Policy Documents

The Ozone-CFC Debacle: Hasty Action, Shaky Science

S. Fred Singer –
November 30, 2010

By international agreement, the manufacture of chlorofluorocarbons (CFCs) is supposed to cease in the United States and most other developed nations by the end of 1995. Motorists will face shortages when they try to recharge their air conditioners, with the cost for repair or retrofit likely in the multi-hundred dollar range; the 10-yr cost for U.S. automobiles is estimated as between $24 and $49 billion (1). The U.S. Environmental Protection Agency (EPA), anticipating a potential consumer revolt, had to persuade a reluctant DuPont Corporation to rescind its voluntary commitment to close down its production line by the end of 1994 (2). (Hoechst AG actually closed down its CFC production in Germany on April 16, 1994)

Yet in spite of the hardships caused by the hasty phaseout of CFCs and other suspected ozone-depleting halocarbons, the EPA has never questioned the adequacy of the science that forms the basis for its phaseout policy. The facts are that the scientific underpinnings are quite shaky: the data are suspect; the statistical analyses are faulty; and the theory has not been validated (3,4). The science simply does not support this premature and abrupt removal of widely used chemicals -- at great cost to the economy. This fact seems finally to have been recognized by legislators; in early 1995, Republican Congressman from Texas, Tom Delay, introduced a bill, H.R. 475, to repeal the provisions in Title VI of the 1990 Clean Air Act regulating the production and use of CFCs.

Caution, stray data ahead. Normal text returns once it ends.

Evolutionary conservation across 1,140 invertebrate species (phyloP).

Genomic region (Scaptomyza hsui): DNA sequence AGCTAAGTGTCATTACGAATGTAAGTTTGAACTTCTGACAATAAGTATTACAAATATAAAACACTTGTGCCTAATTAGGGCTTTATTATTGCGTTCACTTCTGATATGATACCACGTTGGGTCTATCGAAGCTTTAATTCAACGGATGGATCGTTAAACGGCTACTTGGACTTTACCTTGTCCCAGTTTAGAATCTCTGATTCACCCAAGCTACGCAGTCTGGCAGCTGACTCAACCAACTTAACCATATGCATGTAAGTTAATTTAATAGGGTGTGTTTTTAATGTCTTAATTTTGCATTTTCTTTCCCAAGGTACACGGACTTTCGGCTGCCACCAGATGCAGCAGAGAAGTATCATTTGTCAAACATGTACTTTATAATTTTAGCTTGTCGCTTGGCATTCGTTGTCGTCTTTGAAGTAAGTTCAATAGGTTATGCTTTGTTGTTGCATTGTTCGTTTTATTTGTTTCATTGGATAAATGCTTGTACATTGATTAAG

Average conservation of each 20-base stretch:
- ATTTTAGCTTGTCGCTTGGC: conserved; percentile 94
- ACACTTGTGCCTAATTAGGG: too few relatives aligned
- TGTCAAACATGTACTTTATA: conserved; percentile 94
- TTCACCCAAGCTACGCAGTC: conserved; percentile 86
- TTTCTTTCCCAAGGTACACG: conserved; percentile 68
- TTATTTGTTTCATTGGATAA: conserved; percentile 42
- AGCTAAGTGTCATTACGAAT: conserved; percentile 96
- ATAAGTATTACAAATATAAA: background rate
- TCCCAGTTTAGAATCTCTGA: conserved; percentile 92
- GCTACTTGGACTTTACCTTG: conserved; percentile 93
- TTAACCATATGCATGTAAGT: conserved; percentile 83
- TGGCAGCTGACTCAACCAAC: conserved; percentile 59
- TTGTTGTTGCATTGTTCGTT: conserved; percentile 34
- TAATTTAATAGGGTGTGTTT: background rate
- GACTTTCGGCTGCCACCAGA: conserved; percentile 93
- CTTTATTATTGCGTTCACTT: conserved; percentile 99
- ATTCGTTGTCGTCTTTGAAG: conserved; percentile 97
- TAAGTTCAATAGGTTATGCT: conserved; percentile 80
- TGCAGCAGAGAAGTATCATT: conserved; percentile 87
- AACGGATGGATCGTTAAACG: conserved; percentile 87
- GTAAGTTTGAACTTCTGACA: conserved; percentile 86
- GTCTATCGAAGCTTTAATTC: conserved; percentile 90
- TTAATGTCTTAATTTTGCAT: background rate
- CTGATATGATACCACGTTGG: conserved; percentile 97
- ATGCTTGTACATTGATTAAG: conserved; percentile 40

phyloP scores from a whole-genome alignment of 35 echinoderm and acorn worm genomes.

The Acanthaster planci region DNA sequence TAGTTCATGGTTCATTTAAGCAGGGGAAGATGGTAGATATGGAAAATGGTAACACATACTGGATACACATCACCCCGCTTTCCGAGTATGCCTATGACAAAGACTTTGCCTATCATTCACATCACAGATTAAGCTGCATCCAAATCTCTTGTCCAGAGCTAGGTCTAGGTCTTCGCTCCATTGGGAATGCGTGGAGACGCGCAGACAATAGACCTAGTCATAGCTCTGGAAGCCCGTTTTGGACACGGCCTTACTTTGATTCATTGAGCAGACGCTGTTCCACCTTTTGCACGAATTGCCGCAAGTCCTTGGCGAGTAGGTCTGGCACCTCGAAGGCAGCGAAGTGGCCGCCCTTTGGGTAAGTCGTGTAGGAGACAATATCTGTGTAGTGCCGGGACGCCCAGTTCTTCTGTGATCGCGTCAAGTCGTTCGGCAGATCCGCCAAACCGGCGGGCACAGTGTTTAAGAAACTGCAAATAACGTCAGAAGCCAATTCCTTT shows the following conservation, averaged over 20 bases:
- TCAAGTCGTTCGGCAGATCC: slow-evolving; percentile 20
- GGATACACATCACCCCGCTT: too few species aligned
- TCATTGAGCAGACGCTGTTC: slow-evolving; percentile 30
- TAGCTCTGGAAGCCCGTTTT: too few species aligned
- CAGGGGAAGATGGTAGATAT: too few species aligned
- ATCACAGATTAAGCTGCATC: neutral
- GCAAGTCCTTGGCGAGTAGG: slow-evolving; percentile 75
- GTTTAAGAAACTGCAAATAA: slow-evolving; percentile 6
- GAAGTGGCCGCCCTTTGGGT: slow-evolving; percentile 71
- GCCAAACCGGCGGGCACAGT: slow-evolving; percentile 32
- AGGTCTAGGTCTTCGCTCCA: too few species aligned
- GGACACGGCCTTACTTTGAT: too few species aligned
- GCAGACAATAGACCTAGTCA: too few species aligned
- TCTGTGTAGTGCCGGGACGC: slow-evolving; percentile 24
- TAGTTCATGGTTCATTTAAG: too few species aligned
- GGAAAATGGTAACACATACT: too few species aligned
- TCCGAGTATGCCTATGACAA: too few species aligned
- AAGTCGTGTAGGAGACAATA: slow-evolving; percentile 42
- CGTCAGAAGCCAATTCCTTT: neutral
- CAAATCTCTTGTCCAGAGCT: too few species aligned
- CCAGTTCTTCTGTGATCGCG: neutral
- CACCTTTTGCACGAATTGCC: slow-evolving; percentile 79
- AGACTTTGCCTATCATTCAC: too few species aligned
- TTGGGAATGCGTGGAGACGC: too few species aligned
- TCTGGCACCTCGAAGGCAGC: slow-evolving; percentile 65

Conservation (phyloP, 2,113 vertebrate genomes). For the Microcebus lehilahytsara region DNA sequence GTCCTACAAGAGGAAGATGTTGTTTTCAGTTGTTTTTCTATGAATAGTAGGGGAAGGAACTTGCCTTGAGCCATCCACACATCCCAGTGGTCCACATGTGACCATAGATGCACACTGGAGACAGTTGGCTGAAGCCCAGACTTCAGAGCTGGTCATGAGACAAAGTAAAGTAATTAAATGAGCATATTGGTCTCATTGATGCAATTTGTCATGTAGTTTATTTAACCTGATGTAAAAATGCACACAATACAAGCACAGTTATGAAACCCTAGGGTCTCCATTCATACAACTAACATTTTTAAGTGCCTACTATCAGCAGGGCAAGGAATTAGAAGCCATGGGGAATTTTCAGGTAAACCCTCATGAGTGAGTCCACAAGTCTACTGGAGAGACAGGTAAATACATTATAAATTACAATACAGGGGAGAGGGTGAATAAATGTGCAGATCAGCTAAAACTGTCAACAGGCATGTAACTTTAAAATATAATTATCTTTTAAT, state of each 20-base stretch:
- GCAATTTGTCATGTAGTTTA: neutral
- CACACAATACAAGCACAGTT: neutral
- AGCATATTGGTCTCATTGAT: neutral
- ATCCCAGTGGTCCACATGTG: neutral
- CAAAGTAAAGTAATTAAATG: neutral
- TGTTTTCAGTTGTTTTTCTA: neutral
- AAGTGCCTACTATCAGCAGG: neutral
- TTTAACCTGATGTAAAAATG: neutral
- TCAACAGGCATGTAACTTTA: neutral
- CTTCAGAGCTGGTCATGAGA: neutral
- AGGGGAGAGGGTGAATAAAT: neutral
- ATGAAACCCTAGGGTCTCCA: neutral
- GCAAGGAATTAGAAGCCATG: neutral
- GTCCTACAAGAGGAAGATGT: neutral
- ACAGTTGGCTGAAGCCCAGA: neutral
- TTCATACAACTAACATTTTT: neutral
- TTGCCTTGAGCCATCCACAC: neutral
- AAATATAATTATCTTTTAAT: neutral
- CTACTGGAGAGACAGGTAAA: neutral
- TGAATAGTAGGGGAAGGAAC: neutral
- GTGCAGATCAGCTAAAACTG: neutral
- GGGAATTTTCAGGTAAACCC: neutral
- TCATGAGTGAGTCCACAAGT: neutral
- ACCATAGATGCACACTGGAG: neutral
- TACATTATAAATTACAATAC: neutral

If one examines the history of governmental CFC policy, one finds that it is based mainly on panicky reactions to press releases from EPA, National Aeronautics and Space Administration (NASA), and National Oceanographic and Atmospheric Administration (NOAA) about skin cancer and possible Arctic ozone holes -¬ stimulated and amplified by environmental pressure groups and the media ¬- rather than on published work that has withstood the scrutiny of scientific peers. Credence has been given to EPA "estimates" of millions of extra skin cancer deaths, to lurid stories about ozone depletion leading to blind sheep, to the travails of whales in the Antarctic, and to the worldwide disappearance of frogs and toads. It is perhaps characteristic of this topic that so many of the scary announcements have led off with some statement like: "The depletion of ozone is worse than expected" -¬ starting with the March 1988 press conference by the Ozone Trends Panel (5). Yet since "expectation" must be based on theory, the discrepancy with observations means, logically, that either the theory is wrong or the data are wrong, or both are wrong!

For the general public, and even for the trained scientist, these scientific controversies are difficult to sort out. It is indeed a multi-faceted problem, a chain with many links connecting the release of CFCs into the atmosphere with the occurrence of skin cancer. Briefly, the steps are postulated as follows (6):

  1. CFCs with lifetimes of decades and longer become well-mixed in the atmosphere, percolate into the stratosphere, and there release chlorine.
  2. Chlorine, in its active form, can destroy ozone catalytically and thereby lower its total amount in the stratosphere.
  3. A reduced level of ozone results in an increased level of solar ultraviolet radiation reaching the surface of the earth.
  4. Exposure to increased UV leads to increases in skin cancer.

Each of these four steps is controversial, has not been sufficiently substantiated, and may even be incorrect (7,8). One can reasonably conclude that policy is rushing far ahead of the science.